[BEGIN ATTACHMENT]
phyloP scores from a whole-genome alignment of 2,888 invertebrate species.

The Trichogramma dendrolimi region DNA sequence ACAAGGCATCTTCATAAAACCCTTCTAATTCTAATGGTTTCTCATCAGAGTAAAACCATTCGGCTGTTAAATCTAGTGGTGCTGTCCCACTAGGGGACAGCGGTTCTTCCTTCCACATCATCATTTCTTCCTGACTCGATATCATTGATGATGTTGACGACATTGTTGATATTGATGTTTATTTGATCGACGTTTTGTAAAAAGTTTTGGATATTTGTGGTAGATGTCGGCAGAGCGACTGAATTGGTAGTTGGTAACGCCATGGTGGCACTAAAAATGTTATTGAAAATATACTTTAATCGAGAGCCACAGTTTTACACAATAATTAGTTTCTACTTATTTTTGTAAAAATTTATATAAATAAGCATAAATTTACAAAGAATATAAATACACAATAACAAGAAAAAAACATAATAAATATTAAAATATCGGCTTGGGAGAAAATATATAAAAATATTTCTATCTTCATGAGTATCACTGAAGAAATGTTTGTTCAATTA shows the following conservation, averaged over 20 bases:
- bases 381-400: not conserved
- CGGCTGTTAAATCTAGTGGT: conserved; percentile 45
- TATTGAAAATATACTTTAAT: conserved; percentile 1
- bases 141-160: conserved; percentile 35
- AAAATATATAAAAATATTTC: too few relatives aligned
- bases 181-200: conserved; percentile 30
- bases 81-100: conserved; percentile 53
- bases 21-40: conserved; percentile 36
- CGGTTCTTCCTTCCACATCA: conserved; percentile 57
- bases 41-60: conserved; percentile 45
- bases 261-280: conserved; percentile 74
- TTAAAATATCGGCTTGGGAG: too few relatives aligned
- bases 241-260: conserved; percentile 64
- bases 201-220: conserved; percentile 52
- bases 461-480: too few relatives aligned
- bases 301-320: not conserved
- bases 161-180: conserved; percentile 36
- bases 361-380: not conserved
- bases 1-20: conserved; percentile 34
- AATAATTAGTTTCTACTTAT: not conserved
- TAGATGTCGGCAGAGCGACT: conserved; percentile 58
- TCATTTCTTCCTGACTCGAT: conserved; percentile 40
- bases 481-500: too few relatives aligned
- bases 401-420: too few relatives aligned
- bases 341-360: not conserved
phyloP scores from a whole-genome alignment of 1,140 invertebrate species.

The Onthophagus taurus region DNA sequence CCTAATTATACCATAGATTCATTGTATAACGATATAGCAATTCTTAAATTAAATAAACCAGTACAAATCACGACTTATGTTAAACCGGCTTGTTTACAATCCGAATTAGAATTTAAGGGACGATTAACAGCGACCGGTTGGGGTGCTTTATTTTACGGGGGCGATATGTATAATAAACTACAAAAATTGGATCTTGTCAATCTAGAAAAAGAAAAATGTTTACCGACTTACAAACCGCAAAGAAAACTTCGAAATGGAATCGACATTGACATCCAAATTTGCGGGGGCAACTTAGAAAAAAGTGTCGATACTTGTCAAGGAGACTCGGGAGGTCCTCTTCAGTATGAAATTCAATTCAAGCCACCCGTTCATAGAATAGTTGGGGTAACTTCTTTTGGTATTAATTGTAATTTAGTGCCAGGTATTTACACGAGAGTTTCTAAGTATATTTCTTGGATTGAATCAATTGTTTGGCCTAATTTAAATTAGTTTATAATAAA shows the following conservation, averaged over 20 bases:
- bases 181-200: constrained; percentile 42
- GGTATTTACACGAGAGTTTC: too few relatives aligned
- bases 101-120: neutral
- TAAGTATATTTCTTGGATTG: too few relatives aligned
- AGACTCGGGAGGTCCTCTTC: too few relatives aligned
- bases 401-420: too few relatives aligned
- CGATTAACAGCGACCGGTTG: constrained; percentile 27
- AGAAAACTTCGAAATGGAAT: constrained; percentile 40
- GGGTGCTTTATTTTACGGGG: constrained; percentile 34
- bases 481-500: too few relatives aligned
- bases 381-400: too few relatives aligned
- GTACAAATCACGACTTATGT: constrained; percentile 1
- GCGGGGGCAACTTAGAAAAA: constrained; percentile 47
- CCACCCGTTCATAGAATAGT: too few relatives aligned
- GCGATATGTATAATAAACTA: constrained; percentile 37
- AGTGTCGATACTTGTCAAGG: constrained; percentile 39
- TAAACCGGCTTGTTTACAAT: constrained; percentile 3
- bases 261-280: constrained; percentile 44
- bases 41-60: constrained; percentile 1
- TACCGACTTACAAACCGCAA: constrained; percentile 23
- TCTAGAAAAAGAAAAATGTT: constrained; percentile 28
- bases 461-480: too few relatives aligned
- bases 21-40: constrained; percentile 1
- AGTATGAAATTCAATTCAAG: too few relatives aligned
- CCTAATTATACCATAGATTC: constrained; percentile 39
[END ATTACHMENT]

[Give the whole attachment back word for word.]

phyloP scores from a whole-genome alignment of 2,888 invertebrate species.

The Trichogramma dendrolimi region DNA sequence ACAAGGCATCTTCATAAAACCCTTCTAATTCTAATGGTTTCTCATCAGAGTAAAACCATTCGGCTGTTAAATCTAGTGGTGCTGTCCCACTAGGGGACAGCGGTTCTTCCTTCCACATCATCATTTCTTCCTGACTCGATATCATTGATGATGTTGACGACATTGTTGATATTGATGTTTATTTGATCGACGTTTTGTAAAAAGTTTTGGATATTTGTGGTAGATGTCGGCAGAGCGACTGAATTGGTAGTTGGTAACGCCATGGTGGCACTAAAAATGTTATTGAAAATATACTTTAATCGAGAGCCACAGTTTTACACAATAATTAGTTTCTACTTATTTTTGTAAAAATTTATATAAATAAGCATAAATTTACAAAGAATATAAATACACAATAACAAGAAAAAAACATAATAAATATTAAAATATCGGCTTGGGAGAAAATATATAAAAATATTTCTATCTTCATGAGTATCACTGAAGAAATGTTTGTTCAATTA shows the following conservation, averaged over 20 bases:
- bases 381-400: not conserved
- CGGCTGTTAAATCTAGTGGT: conserved; percentile 45
- TATTGAAAATATACTTTAAT: conserved; percentile 1
- bases 141-160: conserved; percentile 35
- AAAATATATAAAAATATTTC: too few relatives aligned
- bases 181-200: conserved; percentile 30
- bases 81-100: conserved; percentile 53
- bases 21-40: conserved; percentile 36
- CGGTTCTTCCTTCCACATCA: conserved; percentile 57
- bases 41-60: conserved; percentile 45
- bases 261-280: conserved; percentile 74
- TTAAAATATCGGCTTGGGAG: too few relatives aligned
- bases 241-260: conserved; percentile 64
- bases 201-220: conserved; percentile 52
- bases 461-480: too few relatives aligned
- bases 301-320: not conserved
- bases 161-180: conserved; percentile 36
- bases 361-380: not conserved
- bases 1-20: conserved; percentile 34
- AATAATTAGTTTCTACTTAT: not conserved
- TAGATGTCGGCAGAGCGACT: conserved; percentile 58
- TCATTTCTTCCTGACTCGAT: conserved; percentile 40
- bases 481-500: too few relatives aligned
- bases 401-420: too few relatives aligned
- bases 341-360: not conserved
phyloP scores from a whole-genome alignment of 1,140 invertebrate species.

The Onthophagus taurus region DNA sequence CCTAATTATACCATAGATTCATTGTATAACGATATAGCAATTCTTAAATTAAATAAACCAGTACAAATCACGACTTATGTTAAACCGGCTTGTTTACAATCCGAATTAGAATTTAAGGGACGATTAACAGCGACCGGTTGGGGTGCTTTATTTTACGGGGGCGATATGTATAATAAACTACAAAAATTGGATCTTGTCAATCTAGAAAAAGAAAAATGTTTACCGACTTACAAACCGCAAAGAAAACTTCGAAATGGAATCGACATTGACATCCAAATTTGCGGGGGCAACTTAGAAAAAAGTGTCGATACTTGTCAAGGAGACTCGGGAGGTCCTCTTCAGTATGAAATTCAATTCAAGCCACCCGTTCATAGAATAGTTGGGGTAACTTCTTTTGGTATTAATTGTAATTTAGTGCCAGGTATTTACACGAGAGTTTCTAAGTATATTTCTTGGATTGAATCAATTGTTTGGCCTAATTTAAATTAGTTTATAATAAA shows the following conservation, averaged over 20 bases:
- bases 181-200: constrained; percentile 42
- GGTATTTACACGAGAGTTTC: too few relatives aligned
- bases 101-120: neutral
- TAAGTATATTTCTTGGATTG: too few relatives aligned
- AGACTCGGGAGGTCCTCTTC: too few relatives aligned
- bases 401-420: too few relatives aligned
- CGATTAACAGCGACCGGTTG: constrained; percentile 27
- AGAAAACTTCGAAATGGAAT: constrained; percentile 40
- GGGTGCTTTATTTTACGGGG: constrained; percentile 34
- bases 481-500: too few relatives aligned
- bases 381-400: too few relatives aligned
- GTACAAATCACGACTTATGT: constrained; percentile 1
- GCGGGGGCAACTTAGAAAAA: constrained; percentile 47
- CCACCCGTTCATAGAATAGT: too few relatives aligned
- GCGATATGTATAATAAACTA: constrained; percentile 37
- AGTGTCGATACTTGTCAAGG: constrained; percentile 39
- TAAACCGGCTTGTTTACAAT: constrained; percentile 3
- bases 261-280: constrained; percentile 44
- bases 41-60: constrained; percentile 1
- TACCGACTTACAAACCGCAA: constrained; percentile 23
- TCTAGAAAAAGAAAAATGTT: constrained; percentile 28
- bases 461-480: too few relatives aligned
- bases 21-40: constrained; percentile 1
- AGTATGAAATTCAATTCAAG: too few relatives aligned
- CCTAATTATACCATAGATTC: constrained; percentile 39